Deadly Covid-linked syndrome may be undercounted in U.S. kids


Over the course of the pandemic, Texas Children’s Hospital has cared for more than 150 young patients with a rare and sometimes deadly inflammatory condition linked to Covid-19.

The Houston institution is one of more than a dozen children’s hospitals in the state.  Yet for all of Texas, the U.S. Centers for Disease Control and Prevention has tallied fewer than 100 cases of  children with the condition, called multisystem inflammatory syndrome in children, or MIS-C.

“If our hospital has seen well over 150, then clearly that number is not accurate,” said Lara Shekerdemian, chief of critical care at Texas Children’s. About three-quarters of the kids who suffer from it in her hospital wind up in intensive care, she said.

Covid-19 cases overall are going down in the U.S., according to the CDC, but data on the life-threatening inflammatory response are less clear cut. The numbers are updated monthly and even then there is a significant lag. The CDC says 3,742 children have been diagnosed with MIS-C in the U.S. since early in the pandemic. That number is likely low — the agency says it’s not performing a comprehensive count.

That’s disquieting news for parents of unvaccinated children under 12 or for those of adolescents who have yet to get their shots. Most MIS-C cases have shown up in children from 5 to 14, with a median age of 9, according to the CDC.

The data lag is caused by a voluntary reporting system that relies on overburdened hospitals and state health departments, which sometimes report cases late or not at all. Doctors and health officials also need time to determine whether a child truly meets the complicated definition of a MIS-C diagnosis.

While some health departments have reported totals that appear in line with the CDC’s data, large states such as New York, California and Texas show discrepancies.

New York’s Department of Health says it’s investigating 498 reported cases of MIS-C. Yet the CDC reports New York has had only between 100 and 149 cases since reporting began last year.

California’s numbers are especially obscure, because the CDC lists the state only as having more than 300 MIS-C cases. Los Angeles County’s  health department alone has reported 186 children with MIS-C.

The CDC doesn’t view the data on its website as a complete tally, said spokeswoman Jade Fulce. Instead, the agency uses it to understand trends.

MIS-C started as mystery, afflicting children who were otherwise healthy. Early in the pandemic, doctors assumed it was Kawasaki disease, which causes inflammation in blood vessels. They soon determined the children showing up in emergency rooms with swollen hands, bloodshot eyes and blue lips also had fairly recent Covid-19 infections.

MIS-C has dramatic and frightening symptoms. Then it gets worse. Children often go downhill rapidly as the body’s attempt to fight off the illness drives its protective response into overdrive. MIS-C, at its most intense, inflames critical organs, including the heart, lungs, brain and gastrointestinal system, according to the CDC.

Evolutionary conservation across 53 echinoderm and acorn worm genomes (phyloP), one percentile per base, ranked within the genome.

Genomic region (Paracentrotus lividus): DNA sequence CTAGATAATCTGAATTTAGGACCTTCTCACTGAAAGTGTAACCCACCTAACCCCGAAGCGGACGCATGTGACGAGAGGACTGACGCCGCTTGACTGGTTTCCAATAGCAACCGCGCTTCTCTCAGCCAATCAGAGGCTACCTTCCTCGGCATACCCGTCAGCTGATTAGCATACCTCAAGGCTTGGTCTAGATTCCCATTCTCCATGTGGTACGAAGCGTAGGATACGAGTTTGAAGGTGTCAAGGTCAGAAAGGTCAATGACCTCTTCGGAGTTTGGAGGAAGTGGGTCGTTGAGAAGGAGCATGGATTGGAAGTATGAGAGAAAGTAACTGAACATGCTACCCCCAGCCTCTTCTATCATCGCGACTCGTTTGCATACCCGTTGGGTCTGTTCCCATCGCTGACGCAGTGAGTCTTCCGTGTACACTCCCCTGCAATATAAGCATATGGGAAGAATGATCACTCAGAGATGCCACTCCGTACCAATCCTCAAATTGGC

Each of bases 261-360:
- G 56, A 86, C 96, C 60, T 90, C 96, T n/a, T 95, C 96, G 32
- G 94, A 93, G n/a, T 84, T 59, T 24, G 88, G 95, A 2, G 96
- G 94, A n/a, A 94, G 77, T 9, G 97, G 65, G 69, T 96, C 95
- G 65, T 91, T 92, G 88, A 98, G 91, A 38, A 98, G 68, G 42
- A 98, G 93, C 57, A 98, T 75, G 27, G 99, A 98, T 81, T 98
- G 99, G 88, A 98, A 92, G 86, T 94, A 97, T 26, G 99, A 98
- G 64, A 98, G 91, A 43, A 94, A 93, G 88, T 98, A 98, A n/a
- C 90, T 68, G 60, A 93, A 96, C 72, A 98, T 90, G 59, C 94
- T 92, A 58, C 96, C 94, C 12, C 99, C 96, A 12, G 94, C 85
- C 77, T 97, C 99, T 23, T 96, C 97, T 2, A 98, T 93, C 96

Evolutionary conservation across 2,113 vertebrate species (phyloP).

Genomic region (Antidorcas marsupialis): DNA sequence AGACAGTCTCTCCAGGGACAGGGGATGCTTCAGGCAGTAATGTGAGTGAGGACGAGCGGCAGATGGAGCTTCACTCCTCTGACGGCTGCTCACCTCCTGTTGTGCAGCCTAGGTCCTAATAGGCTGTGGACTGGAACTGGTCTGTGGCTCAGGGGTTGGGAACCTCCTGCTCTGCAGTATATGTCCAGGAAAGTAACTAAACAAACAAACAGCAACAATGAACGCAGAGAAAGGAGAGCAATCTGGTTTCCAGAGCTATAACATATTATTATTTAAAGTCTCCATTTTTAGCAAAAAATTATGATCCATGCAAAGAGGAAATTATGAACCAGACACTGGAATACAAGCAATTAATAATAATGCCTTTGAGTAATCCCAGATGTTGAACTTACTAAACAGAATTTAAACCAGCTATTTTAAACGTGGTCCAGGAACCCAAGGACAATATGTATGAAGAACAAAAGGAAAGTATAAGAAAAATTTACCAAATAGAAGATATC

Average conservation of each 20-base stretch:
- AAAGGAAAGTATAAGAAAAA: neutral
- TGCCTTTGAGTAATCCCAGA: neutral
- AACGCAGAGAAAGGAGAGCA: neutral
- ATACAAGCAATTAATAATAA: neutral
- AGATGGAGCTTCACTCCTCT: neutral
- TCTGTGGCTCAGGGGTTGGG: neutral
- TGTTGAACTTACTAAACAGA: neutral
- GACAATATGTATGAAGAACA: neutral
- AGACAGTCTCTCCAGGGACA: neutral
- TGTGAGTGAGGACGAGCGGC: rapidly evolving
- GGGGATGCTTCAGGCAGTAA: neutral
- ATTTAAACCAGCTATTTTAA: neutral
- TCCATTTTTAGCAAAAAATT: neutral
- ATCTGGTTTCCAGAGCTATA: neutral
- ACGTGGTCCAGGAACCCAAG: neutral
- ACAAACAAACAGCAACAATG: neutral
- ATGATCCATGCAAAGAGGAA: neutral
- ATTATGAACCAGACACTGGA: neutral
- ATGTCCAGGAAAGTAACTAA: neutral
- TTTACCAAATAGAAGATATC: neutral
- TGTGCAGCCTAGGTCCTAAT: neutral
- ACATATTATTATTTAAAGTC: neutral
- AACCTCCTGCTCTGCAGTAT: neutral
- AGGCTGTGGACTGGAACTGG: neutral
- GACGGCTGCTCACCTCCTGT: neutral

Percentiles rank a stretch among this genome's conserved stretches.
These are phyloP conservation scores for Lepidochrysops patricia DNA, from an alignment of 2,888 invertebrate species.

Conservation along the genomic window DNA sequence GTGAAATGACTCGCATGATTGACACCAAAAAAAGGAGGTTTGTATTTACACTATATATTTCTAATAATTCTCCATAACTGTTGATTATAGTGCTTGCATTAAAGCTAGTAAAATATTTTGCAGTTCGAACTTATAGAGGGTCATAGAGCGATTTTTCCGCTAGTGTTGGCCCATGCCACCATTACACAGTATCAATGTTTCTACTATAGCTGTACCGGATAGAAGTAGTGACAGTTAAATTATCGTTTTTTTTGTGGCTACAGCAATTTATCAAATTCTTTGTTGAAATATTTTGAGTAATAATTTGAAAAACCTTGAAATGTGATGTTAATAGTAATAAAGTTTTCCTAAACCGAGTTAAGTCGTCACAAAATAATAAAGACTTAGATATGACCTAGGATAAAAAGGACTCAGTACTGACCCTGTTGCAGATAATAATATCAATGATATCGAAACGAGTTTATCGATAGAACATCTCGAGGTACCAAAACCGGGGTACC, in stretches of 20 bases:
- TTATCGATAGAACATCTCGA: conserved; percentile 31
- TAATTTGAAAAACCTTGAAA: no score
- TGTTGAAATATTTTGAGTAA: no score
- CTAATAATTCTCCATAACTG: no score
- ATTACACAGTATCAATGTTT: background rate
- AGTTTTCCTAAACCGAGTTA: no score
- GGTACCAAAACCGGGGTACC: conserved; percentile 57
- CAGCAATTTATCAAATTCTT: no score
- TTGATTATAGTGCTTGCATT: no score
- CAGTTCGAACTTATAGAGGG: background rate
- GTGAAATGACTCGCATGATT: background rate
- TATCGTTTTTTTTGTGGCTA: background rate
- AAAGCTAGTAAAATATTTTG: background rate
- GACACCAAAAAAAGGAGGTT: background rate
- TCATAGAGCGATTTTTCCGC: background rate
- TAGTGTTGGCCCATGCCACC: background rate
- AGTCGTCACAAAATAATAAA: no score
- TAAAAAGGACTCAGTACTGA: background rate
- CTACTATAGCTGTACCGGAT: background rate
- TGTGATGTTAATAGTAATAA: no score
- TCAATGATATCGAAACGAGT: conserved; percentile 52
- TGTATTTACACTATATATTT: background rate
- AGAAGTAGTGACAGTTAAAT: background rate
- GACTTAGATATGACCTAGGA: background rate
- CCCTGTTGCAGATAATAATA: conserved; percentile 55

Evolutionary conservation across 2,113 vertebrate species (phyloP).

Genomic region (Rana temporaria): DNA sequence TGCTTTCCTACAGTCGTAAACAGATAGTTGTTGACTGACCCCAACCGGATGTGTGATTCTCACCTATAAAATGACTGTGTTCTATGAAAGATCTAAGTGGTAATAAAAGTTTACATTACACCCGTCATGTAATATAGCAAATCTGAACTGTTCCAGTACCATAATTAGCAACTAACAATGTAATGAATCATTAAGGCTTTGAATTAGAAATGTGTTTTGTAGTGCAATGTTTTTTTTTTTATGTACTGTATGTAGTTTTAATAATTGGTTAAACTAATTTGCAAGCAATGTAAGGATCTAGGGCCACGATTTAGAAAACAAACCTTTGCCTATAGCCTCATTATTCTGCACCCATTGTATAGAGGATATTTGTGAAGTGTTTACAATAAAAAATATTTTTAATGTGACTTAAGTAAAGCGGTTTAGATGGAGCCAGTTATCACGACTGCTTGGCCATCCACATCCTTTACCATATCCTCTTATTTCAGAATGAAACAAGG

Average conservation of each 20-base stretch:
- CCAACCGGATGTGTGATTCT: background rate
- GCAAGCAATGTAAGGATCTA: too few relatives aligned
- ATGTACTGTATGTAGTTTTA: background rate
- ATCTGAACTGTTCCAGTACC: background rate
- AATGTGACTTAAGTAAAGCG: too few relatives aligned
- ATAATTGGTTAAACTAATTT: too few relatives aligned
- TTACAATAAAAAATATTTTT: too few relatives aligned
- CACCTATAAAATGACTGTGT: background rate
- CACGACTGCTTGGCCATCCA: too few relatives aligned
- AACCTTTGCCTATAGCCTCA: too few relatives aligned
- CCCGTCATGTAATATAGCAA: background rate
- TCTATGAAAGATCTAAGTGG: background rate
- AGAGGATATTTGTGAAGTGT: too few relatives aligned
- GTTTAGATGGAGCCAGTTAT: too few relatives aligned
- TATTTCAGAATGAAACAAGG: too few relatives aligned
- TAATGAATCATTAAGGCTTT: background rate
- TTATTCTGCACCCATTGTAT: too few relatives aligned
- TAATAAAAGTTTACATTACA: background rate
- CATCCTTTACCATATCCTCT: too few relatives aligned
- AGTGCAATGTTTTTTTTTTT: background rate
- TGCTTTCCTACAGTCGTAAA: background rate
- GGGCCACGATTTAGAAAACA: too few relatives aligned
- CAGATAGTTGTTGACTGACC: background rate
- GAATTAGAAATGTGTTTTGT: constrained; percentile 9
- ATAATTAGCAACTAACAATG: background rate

“It’s like a bomb is inside them, breaking every part of their immune system up,” said Guliz Erdem, a pediatric infectious diseases physician at Nationwide Children’s Hospital in Ohio who has tended to MIS-C patients as young as 2 months old. “This is new territory for everyone involved, and it’s probably the tip of the iceberg.”

Federico Laham, medical director for children’s infectious diseases at Orlando Health Arnold Palmer Hospital for Children in Florida, has treated 40 MIS-C patients. He said conditions like MIS-C, which can’t be confirmed by a laboratory test, typically go underreported.

“It also has a very clunky definition,” he said, and doctors may continue to confuse it with Kawasaki disease or toxic shock syndrome if they’re not familiar with newly emerging research.

Most children appear to fully recover after treatment for severe Covid-19 or MIS-C, though the CDC has counted 35 deaths from MIS-C in the U.S.  The long-term effects are unclear, said Margaret Aldrich, director of infection control for the Children’s Hospital at Montefiore in New York’s Bronx borough.

“There is still a lot about Covid that we do not understand,” she said. “It shouldn’t be discounted as an infection that is not a big deal.”

The CDC has lagged before on data about kids and Covid-19. In July, the CDC was still touting early figures showing children represented just 2% of U.S. virus cases. Yet as testing became more available, state data showed those younger than 18 made up nearly 10% of cases in places like California and Mississippi. Children now represent 24% of new weekly Covid-19 cases, according to the American Academy of Pediatrics.

The academy said that almost 49,000 new cases of Covid-19 in kids were reported the week of May 6.

Adrienne Randolph, a Boston Children’s Hospital doctor leading a CDC-funded study on MIS-C that includes pediatric hospitals throughout the U.S., said she believes CDC’s MIS-C numbers are low. “How much lower, I don’t know,” she said.

The reporting process is different in each state so, by the time the CDC gets its data, it’s no wonder the numbers are off.  In Massachusetts, Randolph said, state officials direct hospitals to report suspected MIS-C cases to them. Then, the state determines whether they meet MIS-C criteria and passes those numbers on to the CDC.

“That takes time, too, for them to go through them all,” she said. “You can see how easy it would be to get behind.”